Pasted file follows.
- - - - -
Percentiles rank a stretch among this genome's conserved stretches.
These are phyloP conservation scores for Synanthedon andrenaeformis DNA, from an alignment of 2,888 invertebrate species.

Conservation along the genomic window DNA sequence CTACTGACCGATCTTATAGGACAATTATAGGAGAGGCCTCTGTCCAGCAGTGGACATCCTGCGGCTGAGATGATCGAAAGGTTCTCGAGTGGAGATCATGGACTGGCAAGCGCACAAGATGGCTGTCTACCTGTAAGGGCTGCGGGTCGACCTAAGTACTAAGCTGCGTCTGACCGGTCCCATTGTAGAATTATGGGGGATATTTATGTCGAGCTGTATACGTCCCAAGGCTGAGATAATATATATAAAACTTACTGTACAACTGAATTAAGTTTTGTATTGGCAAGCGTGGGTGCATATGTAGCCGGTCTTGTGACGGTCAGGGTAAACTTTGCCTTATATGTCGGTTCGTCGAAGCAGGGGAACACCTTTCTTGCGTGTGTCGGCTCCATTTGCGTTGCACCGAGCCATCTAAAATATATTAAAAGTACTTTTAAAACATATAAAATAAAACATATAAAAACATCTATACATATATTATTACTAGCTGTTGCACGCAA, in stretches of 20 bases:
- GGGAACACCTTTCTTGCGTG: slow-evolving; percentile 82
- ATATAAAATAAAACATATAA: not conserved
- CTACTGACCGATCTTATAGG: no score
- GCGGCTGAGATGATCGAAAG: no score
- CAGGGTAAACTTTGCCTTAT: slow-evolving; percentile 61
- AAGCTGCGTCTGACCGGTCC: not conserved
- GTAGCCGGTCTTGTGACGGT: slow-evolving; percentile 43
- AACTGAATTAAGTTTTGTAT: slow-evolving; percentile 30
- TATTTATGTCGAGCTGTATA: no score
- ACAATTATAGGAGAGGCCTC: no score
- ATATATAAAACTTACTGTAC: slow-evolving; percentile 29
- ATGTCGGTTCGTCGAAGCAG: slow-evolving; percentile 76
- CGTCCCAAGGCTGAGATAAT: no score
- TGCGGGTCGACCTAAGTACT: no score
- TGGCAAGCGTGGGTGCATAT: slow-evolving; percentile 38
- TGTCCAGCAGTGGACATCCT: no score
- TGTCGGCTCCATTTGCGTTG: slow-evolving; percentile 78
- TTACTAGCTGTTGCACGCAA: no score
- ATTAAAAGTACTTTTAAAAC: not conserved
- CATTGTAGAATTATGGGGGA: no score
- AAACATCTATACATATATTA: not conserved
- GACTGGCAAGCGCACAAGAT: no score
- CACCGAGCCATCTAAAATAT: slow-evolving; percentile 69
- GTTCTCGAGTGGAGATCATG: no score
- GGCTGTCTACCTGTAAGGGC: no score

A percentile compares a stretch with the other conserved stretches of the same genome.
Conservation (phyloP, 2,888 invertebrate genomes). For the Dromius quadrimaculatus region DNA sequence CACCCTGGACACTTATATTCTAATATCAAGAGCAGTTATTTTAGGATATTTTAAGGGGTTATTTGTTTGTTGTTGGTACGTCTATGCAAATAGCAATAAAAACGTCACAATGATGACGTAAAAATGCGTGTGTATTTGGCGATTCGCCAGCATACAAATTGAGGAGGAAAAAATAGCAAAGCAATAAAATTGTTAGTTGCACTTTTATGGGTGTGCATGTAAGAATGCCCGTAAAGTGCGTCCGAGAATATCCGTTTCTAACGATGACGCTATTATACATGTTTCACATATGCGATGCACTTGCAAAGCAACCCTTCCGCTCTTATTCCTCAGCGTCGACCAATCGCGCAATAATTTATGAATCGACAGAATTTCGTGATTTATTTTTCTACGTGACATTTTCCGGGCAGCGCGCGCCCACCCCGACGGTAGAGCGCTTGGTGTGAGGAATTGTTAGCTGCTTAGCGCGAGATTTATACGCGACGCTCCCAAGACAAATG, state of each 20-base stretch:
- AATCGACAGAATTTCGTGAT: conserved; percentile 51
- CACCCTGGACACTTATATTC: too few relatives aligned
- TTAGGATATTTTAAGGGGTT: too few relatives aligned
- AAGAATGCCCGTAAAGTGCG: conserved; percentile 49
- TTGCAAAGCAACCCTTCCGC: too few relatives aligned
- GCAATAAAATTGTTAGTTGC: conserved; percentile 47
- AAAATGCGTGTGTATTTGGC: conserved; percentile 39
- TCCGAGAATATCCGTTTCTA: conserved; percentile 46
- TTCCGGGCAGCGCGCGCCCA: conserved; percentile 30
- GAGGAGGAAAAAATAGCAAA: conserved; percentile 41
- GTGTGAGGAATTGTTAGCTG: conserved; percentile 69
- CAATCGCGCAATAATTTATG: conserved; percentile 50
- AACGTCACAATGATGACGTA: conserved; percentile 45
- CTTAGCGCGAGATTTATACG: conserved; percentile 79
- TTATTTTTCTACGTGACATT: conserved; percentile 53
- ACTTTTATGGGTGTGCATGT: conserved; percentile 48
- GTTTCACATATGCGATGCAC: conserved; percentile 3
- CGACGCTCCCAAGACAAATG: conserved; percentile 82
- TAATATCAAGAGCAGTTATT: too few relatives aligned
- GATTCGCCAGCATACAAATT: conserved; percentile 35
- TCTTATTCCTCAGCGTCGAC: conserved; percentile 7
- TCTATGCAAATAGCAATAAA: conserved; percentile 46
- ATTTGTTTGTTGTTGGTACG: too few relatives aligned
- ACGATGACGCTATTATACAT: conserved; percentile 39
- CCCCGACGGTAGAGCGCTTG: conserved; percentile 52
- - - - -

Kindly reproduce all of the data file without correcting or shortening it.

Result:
Percentiles rank a stretch among this genome's conserved stretches.
These are phyloP conservation scores for Synanthedon andrenaeformis DNA, from an alignment of 2,888 invertebrate species.

Conservation along the genomic window DNA sequence CTACTGACCGATCTTATAGGACAATTATAGGAGAGGCCTCTGTCCAGCAGTGGACATCCTGCGGCTGAGATGATCGAAAGGTTCTCGAGTGGAGATCATGGACTGGCAAGCGCACAAGATGGCTGTCTACCTGTAAGGGCTGCGGGTCGACCTAAGTACTAAGCTGCGTCTGACCGGTCCCATTGTAGAATTATGGGGGATATTTATGTCGAGCTGTATACGTCCCAAGGCTGAGATAATATATATAAAACTTACTGTACAACTGAATTAAGTTTTGTATTGGCAAGCGTGGGTGCATATGTAGCCGGTCTTGTGACGGTCAGGGTAAACTTTGCCTTATATGTCGGTTCGTCGAAGCAGGGGAACACCTTTCTTGCGTGTGTCGGCTCCATTTGCGTTGCACCGAGCCATCTAAAATATATTAAAAGTACTTTTAAAACATATAAAATAAAACATATAAAAACATCTATACATATATTATTACTAGCTGTTGCACGCAA, in stretches of 20 bases:
- GGGAACACCTTTCTTGCGTG: slow-evolving; percentile 82
- ATATAAAATAAAACATATAA: not conserved
- CTACTGACCGATCTTATAGG: no score
- GCGGCTGAGATGATCGAAAG: no score
- CAGGGTAAACTTTGCCTTAT: slow-evolving; percentile 61
- AAGCTGCGTCTGACCGGTCC: not conserved
- GTAGCCGGTCTTGTGACGGT: slow-evolving; percentile 43
- AACTGAATTAAGTTTTGTAT: slow-evolving; percentile 30
- TATTTATGTCGAGCTGTATA: no score
- ACAATTATAGGAGAGGCCTC: no score
- ATATATAAAACTTACTGTAC: slow-evolving; percentile 29
- ATGTCGGTTCGTCGAAGCAG: slow-evolving; percentile 76
- CGTCCCAAGGCTGAGATAAT: no score
- TGCGGGTCGACCTAAGTACT: no score
- TGGCAAGCGTGGGTGCATAT: slow-evolving; percentile 38
- TGTCCAGCAGTGGACATCCT: no score
- TGTCGGCTCCATTTGCGTTG: slow-evolving; percentile 78
- TTACTAGCTGTTGCACGCAA: no score
- ATTAAAAGTACTTTTAAAAC: not conserved
- CATTGTAGAATTATGGGGGA: no score
- AAACATCTATACATATATTA: not conserved
- GACTGGCAAGCGCACAAGAT: no score
- CACCGAGCCATCTAAAATAT: slow-evolving; percentile 69
- GTTCTCGAGTGGAGATCATG: no score
- GGCTGTCTACCTGTAAGGGC: no score

A percentile compares a stretch with the other conserved stretches of the same genome.
Conservation (phyloP, 2,888 invertebrate genomes). For the Dromius quadrimaculatus region DNA sequence CACCCTGGACACTTATATTCTAATATCAAGAGCAGTTATTTTAGGATATTTTAAGGGGTTATTTGTTTGTTGTTGGTACGTCTATGCAAATAGCAATAAAAACGTCACAATGATGACGTAAAAATGCGTGTGTATTTGGCGATTCGCCAGCATACAAATTGAGGAGGAAAAAATAGCAAAGCAATAAAATTGTTAGTTGCACTTTTATGGGTGTGCATGTAAGAATGCCCGTAAAGTGCGTCCGAGAATATCCGTTTCTAACGATGACGCTATTATACATGTTTCACATATGCGATGCACTTGCAAAGCAACCCTTCCGCTCTTATTCCTCAGCGTCGACCAATCGCGCAATAATTTATGAATCGACAGAATTTCGTGATTTATTTTTCTACGTGACATTTTCCGGGCAGCGCGCGCCCACCCCGACGGTAGAGCGCTTGGTGTGAGGAATTGTTAGCTGCTTAGCGCGAGATTTATACGCGACGCTCCCAAGACAAATG, state of each 20-base stretch:
- AATCGACAGAATTTCGTGAT: conserved; percentile 51
- CACCCTGGACACTTATATTC: too few relatives aligned
- TTAGGATATTTTAAGGGGTT: too few relatives aligned
- AAGAATGCCCGTAAAGTGCG: conserved; percentile 49
- TTGCAAAGCAACCCTTCCGC: too few relatives aligned
- GCAATAAAATTGTTAGTTGC: conserved; percentile 47
- AAAATGCGTGTGTATTTGGC: conserved; percentile 39
- TCCGAGAATATCCGTTTCTA: conserved; percentile 46
- TTCCGGGCAGCGCGCGCCCA: conserved; percentile 30
- GAGGAGGAAAAAATAGCAAA: conserved; percentile 41
- GTGTGAGGAATTGTTAGCTG: conserved; percentile 69
- CAATCGCGCAATAATTTATG: conserved; percentile 50
- AACGTCACAATGATGACGTA: conserved; percentile 45
- CTTAGCGCGAGATTTATACG: conserved; percentile 79
- TTATTTTTCTACGTGACATT: conserved; percentile 53
- ACTTTTATGGGTGTGCATGT: conserved; percentile 48
- GTTTCACATATGCGATGCAC: conserved; percentile 3
- CGACGCTCCCAAGACAAATG: conserved; percentile 82
- TAATATCAAGAGCAGTTATT: too few relatives aligned
- GATTCGCCAGCATACAAATT: conserved; percentile 35
- TCTTATTCCTCAGCGTCGAC: conserved; percentile 7
- TCTATGCAAATAGCAATAAA: conserved; percentile 46
- ATTTGTTTGTTGTTGGTACG: too few relatives aligned
- ACGATGACGCTATTATACAT: conserved; percentile 39
- CCCCGACGGTAGAGCGCTTG: conserved; percentile 52